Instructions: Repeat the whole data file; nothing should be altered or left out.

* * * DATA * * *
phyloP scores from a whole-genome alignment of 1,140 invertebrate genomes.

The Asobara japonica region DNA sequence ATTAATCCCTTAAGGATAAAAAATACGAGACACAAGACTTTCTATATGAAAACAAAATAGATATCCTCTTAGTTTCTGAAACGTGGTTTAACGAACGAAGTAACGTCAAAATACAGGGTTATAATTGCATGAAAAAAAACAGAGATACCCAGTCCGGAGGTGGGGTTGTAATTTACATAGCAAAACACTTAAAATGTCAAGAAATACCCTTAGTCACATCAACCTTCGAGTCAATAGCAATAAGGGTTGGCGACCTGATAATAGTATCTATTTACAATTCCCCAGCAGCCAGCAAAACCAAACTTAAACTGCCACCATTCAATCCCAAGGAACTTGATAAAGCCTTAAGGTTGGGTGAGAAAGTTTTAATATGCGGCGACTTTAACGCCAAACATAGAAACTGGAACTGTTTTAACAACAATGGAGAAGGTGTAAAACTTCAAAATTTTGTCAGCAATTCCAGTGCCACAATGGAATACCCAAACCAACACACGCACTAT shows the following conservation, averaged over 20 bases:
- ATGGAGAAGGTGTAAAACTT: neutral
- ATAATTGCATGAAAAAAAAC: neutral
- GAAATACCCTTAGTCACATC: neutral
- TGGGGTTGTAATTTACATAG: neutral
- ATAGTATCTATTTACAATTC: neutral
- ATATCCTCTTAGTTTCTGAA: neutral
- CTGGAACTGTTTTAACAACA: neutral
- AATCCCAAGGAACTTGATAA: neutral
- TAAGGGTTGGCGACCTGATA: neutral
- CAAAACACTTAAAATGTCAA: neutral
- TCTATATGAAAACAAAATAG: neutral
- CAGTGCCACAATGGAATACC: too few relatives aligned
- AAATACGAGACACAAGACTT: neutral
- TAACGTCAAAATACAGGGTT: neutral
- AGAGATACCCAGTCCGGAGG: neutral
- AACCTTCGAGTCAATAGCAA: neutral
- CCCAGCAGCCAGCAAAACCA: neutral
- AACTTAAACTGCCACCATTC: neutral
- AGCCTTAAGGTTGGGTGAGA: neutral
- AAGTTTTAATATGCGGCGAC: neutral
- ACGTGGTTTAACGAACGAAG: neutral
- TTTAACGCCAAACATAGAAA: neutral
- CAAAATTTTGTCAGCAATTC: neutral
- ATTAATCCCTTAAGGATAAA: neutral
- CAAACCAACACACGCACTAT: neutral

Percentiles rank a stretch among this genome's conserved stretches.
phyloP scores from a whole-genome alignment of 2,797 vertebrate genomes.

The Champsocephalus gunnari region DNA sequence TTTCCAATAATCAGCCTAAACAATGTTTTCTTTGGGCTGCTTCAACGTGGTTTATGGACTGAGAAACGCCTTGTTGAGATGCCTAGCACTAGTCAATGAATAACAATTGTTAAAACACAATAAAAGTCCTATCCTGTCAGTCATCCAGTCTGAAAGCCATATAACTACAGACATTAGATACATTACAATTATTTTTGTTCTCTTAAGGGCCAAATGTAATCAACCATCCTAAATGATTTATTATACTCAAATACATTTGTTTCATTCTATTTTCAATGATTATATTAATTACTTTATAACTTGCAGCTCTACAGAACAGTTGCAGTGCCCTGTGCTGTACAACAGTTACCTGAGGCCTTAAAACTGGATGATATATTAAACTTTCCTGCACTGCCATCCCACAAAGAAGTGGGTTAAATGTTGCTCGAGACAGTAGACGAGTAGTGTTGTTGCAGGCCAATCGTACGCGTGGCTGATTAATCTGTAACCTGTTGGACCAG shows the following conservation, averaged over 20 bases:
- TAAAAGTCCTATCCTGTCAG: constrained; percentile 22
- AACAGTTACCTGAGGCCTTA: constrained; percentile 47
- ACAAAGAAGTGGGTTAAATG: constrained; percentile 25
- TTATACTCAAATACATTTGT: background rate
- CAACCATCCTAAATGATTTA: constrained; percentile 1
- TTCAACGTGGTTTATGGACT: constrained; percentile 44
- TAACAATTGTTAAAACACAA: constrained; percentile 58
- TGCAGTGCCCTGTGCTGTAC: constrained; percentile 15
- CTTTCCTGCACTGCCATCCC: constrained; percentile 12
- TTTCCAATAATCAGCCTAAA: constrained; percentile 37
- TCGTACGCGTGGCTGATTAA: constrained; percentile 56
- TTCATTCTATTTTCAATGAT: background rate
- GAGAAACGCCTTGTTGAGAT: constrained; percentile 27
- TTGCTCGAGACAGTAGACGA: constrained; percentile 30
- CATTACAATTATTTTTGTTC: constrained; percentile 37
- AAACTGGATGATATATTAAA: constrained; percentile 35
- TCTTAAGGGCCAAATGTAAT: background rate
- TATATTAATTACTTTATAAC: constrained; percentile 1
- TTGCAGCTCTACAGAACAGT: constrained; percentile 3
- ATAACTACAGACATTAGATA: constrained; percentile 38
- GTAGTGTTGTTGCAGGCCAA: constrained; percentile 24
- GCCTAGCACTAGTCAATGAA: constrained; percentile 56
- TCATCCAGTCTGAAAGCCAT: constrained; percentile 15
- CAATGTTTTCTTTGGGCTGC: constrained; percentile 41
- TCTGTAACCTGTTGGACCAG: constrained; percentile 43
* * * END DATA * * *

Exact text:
phyloP scores from a whole-genome alignment of 1,140 invertebrate genomes.

The Asobara japonica region DNA sequence ATTAATCCCTTAAGGATAAAAAATACGAGACACAAGACTTTCTATATGAAAACAAAATAGATATCCTCTTAGTTTCTGAAACGTGGTTTAACGAACGAAGTAACGTCAAAATACAGGGTTATAATTGCATGAAAAAAAACAGAGATACCCAGTCCGGAGGTGGGGTTGTAATTTACATAGCAAAACACTTAAAATGTCAAGAAATACCCTTAGTCACATCAACCTTCGAGTCAATAGCAATAAGGGTTGGCGACCTGATAATAGTATCTATTTACAATTCCCCAGCAGCCAGCAAAACCAAACTTAAACTGCCACCATTCAATCCCAAGGAACTTGATAAAGCCTTAAGGTTGGGTGAGAAAGTTTTAATATGCGGCGACTTTAACGCCAAACATAGAAACTGGAACTGTTTTAACAACAATGGAGAAGGTGTAAAACTTCAAAATTTTGTCAGCAATTCCAGTGCCACAATGGAATACCCAAACCAACACACGCACTAT shows the following conservation, averaged over 20 bases:
- ATGGAGAAGGTGTAAAACTT: neutral
- ATAATTGCATGAAAAAAAAC: neutral
- GAAATACCCTTAGTCACATC: neutral
- TGGGGTTGTAATTTACATAG: neutral
- ATAGTATCTATTTACAATTC: neutral
- ATATCCTCTTAGTTTCTGAA: neutral
- CTGGAACTGTTTTAACAACA: neutral
- AATCCCAAGGAACTTGATAA: neutral
- TAAGGGTTGGCGACCTGATA: neutral
- CAAAACACTTAAAATGTCAA: neutral
- TCTATATGAAAACAAAATAG: neutral
- CAGTGCCACAATGGAATACC: too few relatives aligned
- AAATACGAGACACAAGACTT: neutral
- TAACGTCAAAATACAGGGTT: neutral
- AGAGATACCCAGTCCGGAGG: neutral
- AACCTTCGAGTCAATAGCAA: neutral
- CCCAGCAGCCAGCAAAACCA: neutral
- AACTTAAACTGCCACCATTC: neutral
- AGCCTTAAGGTTGGGTGAGA: neutral
- AAGTTTTAATATGCGGCGAC: neutral
- ACGTGGTTTAACGAACGAAG: neutral
- TTTAACGCCAAACATAGAAA: neutral
- CAAAATTTTGTCAGCAATTC: neutral
- ATTAATCCCTTAAGGATAAA: neutral
- CAAACCAACACACGCACTAT: neutral

Percentiles rank a stretch among this genome's conserved stretches.
phyloP scores from a whole-genome alignment of 2,797 vertebrate genomes.

The Champsocephalus gunnari region DNA sequence TTTCCAATAATCAGCCTAAACAATGTTTTCTTTGGGCTGCTTCAACGTGGTTTATGGACTGAGAAACGCCTTGTTGAGATGCCTAGCACTAGTCAATGAATAACAATTGTTAAAACACAATAAAAGTCCTATCCTGTCAGTCATCCAGTCTGAAAGCCATATAACTACAGACATTAGATACATTACAATTATTTTTGTTCTCTTAAGGGCCAAATGTAATCAACCATCCTAAATGATTTATTATACTCAAATACATTTGTTTCATTCTATTTTCAATGATTATATTAATTACTTTATAACTTGCAGCTCTACAGAACAGTTGCAGTGCCCTGTGCTGTACAACAGTTACCTGAGGCCTTAAAACTGGATGATATATTAAACTTTCCTGCACTGCCATCCCACAAAGAAGTGGGTTAAATGTTGCTCGAGACAGTAGACGAGTAGTGTTGTTGCAGGCCAATCGTACGCGTGGCTGATTAATCTGTAACCTGTTGGACCAG shows the following conservation, averaged over 20 bases:
- TAAAAGTCCTATCCTGTCAG: constrained; percentile 22
- AACAGTTACCTGAGGCCTTA: constrained; percentile 47
- ACAAAGAAGTGGGTTAAATG: constrained; percentile 25
- TTATACTCAAATACATTTGT: background rate
- CAACCATCCTAAATGATTTA: constrained; percentile 1
- TTCAACGTGGTTTATGGACT: constrained; percentile 44
- TAACAATTGTTAAAACACAA: constrained; percentile 58
- TGCAGTGCCCTGTGCTGTAC: constrained; percentile 15
- CTTTCCTGCACTGCCATCCC: constrained; percentile 12
- TTTCCAATAATCAGCCTAAA: constrained; percentile 37
- TCGTACGCGTGGCTGATTAA: constrained; percentile 56
- TTCATTCTATTTTCAATGAT: background rate
- GAGAAACGCCTTGTTGAGAT: constrained; percentile 27
- TTGCTCGAGACAGTAGACGA: constrained; percentile 30
- CATTACAATTATTTTTGTTC: constrained; percentile 37
- AAACTGGATGATATATTAAA: constrained; percentile 35
- TCTTAAGGGCCAAATGTAAT: background rate
- TATATTAATTACTTTATAAC: constrained; percentile 1
- TTGCAGCTCTACAGAACAGT: constrained; percentile 3
- ATAACTACAGACATTAGATA: constrained; percentile 38
- GTAGTGTTGTTGCAGGCCAA: constrained; percentile 24
- GCCTAGCACTAGTCAATGAA: constrained; percentile 56
- TCATCCAGTCTGAAAGCCAT: constrained; percentile 15
- CAATGTTTTCTTTGGGCTGC: constrained; percentile 41
- TCTGTAACCTGTTGGACCAG: constrained; percentile 43